Flores, D., McKinney, R., Arscott, J., & Barroso, J. (2017). Obtaining waivers of parental consent: A strategy endorsed by gay, bisexual, and queer adolescent males for health prevention research. Nursing Outlook, Published on-line ahead of print.
Requiring parental consent in studies with sexual minority youth (SMY) can sometimes be problematic as participants may have yet to disclose their sexual orientation, may not feel comfortable asking parents’ permission, and may promote a self-selection bias.
We discuss rationale for waiving parental consent, strategies to secure waivers from review boards, and present participants’ feedback on research without parents’ permission.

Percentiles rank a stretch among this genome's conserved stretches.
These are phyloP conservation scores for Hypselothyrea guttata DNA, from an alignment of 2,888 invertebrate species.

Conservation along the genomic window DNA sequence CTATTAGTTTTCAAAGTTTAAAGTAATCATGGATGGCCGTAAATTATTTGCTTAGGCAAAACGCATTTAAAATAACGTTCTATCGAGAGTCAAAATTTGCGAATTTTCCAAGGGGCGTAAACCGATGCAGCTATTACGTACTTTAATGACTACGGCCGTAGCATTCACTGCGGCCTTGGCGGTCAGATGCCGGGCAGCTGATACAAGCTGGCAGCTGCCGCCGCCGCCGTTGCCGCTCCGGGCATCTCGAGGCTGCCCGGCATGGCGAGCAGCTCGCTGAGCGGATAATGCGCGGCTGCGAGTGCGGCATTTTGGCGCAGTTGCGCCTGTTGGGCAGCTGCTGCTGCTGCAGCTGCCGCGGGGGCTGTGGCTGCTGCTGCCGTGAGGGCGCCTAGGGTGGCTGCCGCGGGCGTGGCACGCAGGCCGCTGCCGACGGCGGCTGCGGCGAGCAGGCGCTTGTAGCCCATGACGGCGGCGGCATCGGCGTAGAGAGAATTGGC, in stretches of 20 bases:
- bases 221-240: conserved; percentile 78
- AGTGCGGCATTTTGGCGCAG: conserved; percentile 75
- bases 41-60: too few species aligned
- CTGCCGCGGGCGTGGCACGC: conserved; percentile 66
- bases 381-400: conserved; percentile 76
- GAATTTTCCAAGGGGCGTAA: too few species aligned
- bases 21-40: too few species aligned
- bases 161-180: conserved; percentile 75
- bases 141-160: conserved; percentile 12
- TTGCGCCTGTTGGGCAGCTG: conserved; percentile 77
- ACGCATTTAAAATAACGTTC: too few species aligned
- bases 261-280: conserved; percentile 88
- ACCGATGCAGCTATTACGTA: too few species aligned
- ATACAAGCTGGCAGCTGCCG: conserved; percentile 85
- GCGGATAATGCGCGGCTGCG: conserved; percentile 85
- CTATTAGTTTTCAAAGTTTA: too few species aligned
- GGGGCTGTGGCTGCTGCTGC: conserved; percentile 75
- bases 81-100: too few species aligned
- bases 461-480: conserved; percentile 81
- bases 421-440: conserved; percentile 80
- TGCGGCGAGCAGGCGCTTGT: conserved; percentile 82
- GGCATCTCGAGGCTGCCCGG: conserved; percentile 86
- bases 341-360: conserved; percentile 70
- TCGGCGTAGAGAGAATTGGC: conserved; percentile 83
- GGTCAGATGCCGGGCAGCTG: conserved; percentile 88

We share our institutional review board proposal in which we made a case that excluding SMY from research violates ethical research principles, does not recognize their autonomy, and limits collection of sexuality data.
Standard consent policies may inadvertently exclude youth who are at high risk for negative health outcomes or may potentially put them at risk because of forced disclosure of sexual orientation. Securing a waiver addresses these concerns and allows for rich data, which is critical for providers to have a deeper understanding of their unique sexual health needs.
To properly safeguard and encourage research informed by SMY, parental consent waivers may be necessary.
This article was published in Nursing Outlook, © Copyright Elsevier (2017).Publisher’s Link